Summer work scarce for youth
Young adults are going head to head with college students and experienced adults for low-paying jobs.
“You see a lot of way over-qualified people,” said Weaver, a manager at the store in downtown Everett.
The job went to Megan Sweeten, 21. She said it was her top choice, despite the commute from Seattle.
“I can’t even count how many places I applied,” Sweeten said. “I was happy to get a call.”
With job opportunities scarce, competition is high, and many young people are preparing themselves to compete with college students and adults for low-paid and part-time jobs.
“Two years ago, employers would hire anybody breathing, because there was a need,” said Cynthia Burns, who manages programs for out-of-school youth at the Center for Career Alternatives.
Unemployment in Snohomish County might have fallen this year, but it is still close to 9 percent.
“It’s been hard for our age to get jobs because all the adults that are getting laid off are taking the minimum-wage jobs,” said Trevor Mercier, 19, who works at the Everett Mall.
Mercier is a first-year student at Edmonds Community College who found his job through a personal connection.
Trish Roberts, career specialist at Cascade High School, said most of her students who found jobs did so through a personal connection. Those without connections, she said, feel they need to be better prepared. She’s noticed an increase in students coming to her career center for help with resumes, applications and interviews.
“More and more students are trying to have an advantage over other students,” Roberts said.
Two of her former students, now college graduates, are working as baristas at Starbucks. Roberts said high school students are finding it more difficult to find hourly-wage positions, like at retail stores in the Everett Mall.
Barbara Elder, career specialist at Everett High School, used to have a notebook in her career center full of job opportunities for her students. Now, the notebook is empty.
“It seems like we had more outside agencies calling (a few years ago),” Elder said. The number of employers calling has dwindled steadily since Elder joined the school in 2001.
“Now it seems they’re not calling,” she said.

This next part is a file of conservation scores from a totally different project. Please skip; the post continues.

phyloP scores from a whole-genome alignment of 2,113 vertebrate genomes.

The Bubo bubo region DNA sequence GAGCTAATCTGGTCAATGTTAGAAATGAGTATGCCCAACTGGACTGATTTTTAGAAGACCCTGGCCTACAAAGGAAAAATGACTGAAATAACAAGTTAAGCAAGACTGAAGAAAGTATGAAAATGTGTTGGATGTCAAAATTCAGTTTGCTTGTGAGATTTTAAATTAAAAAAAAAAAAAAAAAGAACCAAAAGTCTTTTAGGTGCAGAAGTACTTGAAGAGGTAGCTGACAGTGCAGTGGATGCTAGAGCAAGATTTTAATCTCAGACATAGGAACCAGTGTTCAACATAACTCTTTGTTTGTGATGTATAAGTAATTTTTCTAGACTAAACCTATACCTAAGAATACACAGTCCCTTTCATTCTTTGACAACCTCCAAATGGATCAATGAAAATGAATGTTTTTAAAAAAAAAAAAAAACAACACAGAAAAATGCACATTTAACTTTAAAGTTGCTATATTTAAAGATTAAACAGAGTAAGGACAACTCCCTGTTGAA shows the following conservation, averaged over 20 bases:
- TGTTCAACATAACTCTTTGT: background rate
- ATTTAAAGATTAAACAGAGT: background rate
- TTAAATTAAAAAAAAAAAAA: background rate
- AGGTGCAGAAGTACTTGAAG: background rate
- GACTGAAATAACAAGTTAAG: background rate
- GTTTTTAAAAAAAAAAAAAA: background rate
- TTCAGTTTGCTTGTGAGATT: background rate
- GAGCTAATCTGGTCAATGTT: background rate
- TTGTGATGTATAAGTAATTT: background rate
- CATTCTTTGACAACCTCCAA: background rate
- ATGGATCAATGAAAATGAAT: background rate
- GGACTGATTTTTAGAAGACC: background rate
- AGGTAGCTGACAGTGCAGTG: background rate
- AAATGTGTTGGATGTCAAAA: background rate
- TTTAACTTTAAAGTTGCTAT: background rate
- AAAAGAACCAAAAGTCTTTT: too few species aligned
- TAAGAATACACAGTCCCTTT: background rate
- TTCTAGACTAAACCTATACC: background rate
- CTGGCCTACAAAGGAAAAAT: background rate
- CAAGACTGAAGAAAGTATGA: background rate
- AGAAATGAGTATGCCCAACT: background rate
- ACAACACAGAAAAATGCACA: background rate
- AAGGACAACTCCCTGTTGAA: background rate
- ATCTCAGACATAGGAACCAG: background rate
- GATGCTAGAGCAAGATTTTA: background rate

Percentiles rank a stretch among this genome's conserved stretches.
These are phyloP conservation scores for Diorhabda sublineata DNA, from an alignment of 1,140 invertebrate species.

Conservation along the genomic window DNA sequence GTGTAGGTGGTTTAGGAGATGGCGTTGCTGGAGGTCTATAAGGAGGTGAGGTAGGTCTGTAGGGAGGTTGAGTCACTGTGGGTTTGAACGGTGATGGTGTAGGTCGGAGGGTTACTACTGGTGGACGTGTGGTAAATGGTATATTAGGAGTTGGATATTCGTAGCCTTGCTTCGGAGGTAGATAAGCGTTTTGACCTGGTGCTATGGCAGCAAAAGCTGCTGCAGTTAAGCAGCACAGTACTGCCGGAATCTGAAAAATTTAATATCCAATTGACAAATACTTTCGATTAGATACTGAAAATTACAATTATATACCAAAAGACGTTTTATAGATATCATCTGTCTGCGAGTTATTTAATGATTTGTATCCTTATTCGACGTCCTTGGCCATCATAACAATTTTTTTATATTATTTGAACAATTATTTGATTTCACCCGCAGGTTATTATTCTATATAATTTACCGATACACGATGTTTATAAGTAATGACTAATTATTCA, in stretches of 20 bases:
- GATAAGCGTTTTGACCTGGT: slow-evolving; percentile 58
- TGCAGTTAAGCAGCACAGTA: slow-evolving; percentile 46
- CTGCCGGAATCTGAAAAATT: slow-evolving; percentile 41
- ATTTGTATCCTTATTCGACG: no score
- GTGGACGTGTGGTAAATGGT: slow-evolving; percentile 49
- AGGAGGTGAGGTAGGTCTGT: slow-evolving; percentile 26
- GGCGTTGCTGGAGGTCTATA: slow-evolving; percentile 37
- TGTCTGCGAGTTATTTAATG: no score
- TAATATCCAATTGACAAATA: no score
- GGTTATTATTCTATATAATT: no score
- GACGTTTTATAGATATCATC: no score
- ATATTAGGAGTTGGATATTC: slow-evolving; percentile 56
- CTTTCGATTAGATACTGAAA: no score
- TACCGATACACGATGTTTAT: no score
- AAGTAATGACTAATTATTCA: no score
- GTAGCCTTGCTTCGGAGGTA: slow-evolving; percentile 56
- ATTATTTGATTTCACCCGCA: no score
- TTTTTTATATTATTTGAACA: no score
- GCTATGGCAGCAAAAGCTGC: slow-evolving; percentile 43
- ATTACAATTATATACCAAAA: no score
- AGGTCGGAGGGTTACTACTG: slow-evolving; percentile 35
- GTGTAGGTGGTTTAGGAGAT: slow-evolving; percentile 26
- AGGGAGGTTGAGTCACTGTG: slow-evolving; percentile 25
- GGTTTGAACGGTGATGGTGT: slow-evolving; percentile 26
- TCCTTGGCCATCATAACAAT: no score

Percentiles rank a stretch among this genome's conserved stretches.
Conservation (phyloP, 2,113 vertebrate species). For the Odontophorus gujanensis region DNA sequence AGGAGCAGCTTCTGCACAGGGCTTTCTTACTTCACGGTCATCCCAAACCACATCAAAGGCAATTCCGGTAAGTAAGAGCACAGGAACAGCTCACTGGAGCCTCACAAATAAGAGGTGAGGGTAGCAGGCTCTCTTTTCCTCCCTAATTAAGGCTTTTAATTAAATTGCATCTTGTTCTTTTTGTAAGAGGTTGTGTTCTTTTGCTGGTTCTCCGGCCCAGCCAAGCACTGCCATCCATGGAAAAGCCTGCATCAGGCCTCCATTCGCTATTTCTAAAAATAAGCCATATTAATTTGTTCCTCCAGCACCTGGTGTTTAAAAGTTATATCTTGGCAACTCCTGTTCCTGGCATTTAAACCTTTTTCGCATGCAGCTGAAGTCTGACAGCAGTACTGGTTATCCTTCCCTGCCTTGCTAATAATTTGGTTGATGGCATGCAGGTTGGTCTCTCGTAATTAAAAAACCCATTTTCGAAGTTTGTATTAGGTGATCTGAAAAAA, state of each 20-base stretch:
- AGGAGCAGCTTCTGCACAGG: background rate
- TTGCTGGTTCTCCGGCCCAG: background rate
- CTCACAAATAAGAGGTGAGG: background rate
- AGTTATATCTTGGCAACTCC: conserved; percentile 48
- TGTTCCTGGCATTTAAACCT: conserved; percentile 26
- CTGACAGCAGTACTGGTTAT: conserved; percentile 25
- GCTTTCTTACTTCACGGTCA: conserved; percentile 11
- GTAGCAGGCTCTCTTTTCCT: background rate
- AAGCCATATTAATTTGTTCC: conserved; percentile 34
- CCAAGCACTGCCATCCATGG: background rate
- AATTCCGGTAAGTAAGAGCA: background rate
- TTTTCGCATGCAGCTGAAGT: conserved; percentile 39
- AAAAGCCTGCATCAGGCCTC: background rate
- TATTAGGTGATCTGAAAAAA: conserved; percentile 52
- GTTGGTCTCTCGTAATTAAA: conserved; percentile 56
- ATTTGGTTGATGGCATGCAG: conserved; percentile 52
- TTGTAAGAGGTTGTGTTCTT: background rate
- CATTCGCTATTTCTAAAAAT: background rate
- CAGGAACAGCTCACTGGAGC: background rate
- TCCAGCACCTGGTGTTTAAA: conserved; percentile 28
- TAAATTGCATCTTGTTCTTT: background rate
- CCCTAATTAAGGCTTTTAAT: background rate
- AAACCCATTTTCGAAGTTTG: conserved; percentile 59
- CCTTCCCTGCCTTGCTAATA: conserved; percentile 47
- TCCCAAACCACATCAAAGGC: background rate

Staff members at the Center for Career Alternatives in downtown Everett use their connections in the community to put together a packet of “hot jobs” in the area. Even with their connections, finding jobs recently has been challenging, said Cynthia Burns, who manages programs at the center for out-of-school youth.
While jobs are scarce, young people can gain work experience through volunteer programs or internships, suggested Curtis Takahashi, who manages youth programs at Workforce Development Council Snohomish County.
Youths should develop workplace skills such as punctuality, good appearance and effective communication, he said.
“Students need to develop these skills working with each other, working with other people,” Takahashi said.
Burns believes that half the battle for young adults is just getting their applications read.
“It’s those strategies and those steps that go a long way toward getting youths hired,” she said.
The Workforce Development Council also oversees WorkSource Snohomish County, an employment services organization that offers job fairs and other resources to out-of-work adults.
Libraries offer other programs for job seekers. The Sno-Isle library system recently received grants to fund a job database, work skills tutoring, classes and other job search resources.
“All of these resources are really (for) all ages,” librarian Jackie Parker said.
High school career centers provide help with applications, resumes and interviews, as do career centers at local colleges. Youths who have dropped out of school can get the same resources at the Center for Career Alternatives in downtown Everett.
Last month, Takahashi organized SummerPalooza, a summer job fair for young people. He wanted to introduce internships and volunteer work, as well as summer jobs, to youths who couldn’t find work.
“My thought was, ‘Let’s still make this a productive summer,’ ” he said.
Even grant money has been hard to come by. Some federal funding, including the Summer Youth Employment Program, has not come through this year, Takahashi said. That economic stimulus project funded job skills training for young people.
However, Workforce Development Council expects more funding soon.
“We’re hopeful,” Takahashi said.
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